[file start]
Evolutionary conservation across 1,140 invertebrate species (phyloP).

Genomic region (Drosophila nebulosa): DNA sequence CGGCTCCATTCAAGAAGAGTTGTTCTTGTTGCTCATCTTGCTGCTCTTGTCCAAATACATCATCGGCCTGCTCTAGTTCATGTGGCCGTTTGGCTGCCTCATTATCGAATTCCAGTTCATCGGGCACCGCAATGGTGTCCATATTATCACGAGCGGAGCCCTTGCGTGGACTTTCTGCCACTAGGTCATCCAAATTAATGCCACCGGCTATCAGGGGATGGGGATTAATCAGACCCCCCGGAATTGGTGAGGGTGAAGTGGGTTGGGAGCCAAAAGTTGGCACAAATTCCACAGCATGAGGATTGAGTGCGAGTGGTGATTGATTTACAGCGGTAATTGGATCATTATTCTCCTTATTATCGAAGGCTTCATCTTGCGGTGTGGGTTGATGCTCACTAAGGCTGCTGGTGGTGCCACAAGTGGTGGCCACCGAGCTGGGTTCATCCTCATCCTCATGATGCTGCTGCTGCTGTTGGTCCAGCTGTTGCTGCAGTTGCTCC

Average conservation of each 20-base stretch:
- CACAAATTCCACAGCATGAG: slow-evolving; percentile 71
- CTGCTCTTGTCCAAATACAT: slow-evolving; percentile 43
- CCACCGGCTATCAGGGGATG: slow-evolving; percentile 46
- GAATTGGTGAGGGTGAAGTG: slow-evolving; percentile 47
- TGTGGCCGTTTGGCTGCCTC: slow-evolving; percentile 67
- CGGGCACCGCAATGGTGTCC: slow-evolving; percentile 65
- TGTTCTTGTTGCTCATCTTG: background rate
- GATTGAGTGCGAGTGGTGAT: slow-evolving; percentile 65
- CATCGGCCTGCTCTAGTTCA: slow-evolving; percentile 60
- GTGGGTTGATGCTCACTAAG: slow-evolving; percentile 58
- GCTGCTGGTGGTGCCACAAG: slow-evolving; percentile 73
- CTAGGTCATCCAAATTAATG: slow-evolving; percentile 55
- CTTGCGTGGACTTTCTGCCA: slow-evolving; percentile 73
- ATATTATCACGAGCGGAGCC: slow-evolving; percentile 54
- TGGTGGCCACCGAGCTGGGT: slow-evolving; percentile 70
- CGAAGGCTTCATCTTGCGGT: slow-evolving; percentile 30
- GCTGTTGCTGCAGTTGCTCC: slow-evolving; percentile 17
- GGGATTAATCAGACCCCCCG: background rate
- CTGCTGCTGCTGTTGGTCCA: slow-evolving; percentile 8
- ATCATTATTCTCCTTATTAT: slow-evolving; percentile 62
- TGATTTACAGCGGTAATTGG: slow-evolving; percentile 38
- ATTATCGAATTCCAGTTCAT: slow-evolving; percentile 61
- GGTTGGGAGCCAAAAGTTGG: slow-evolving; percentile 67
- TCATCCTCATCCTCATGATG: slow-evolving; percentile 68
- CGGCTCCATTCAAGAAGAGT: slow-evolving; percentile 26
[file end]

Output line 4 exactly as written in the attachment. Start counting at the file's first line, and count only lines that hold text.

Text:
- CACAAATTCCACAGCATGAG: slow-evolving; percentile 71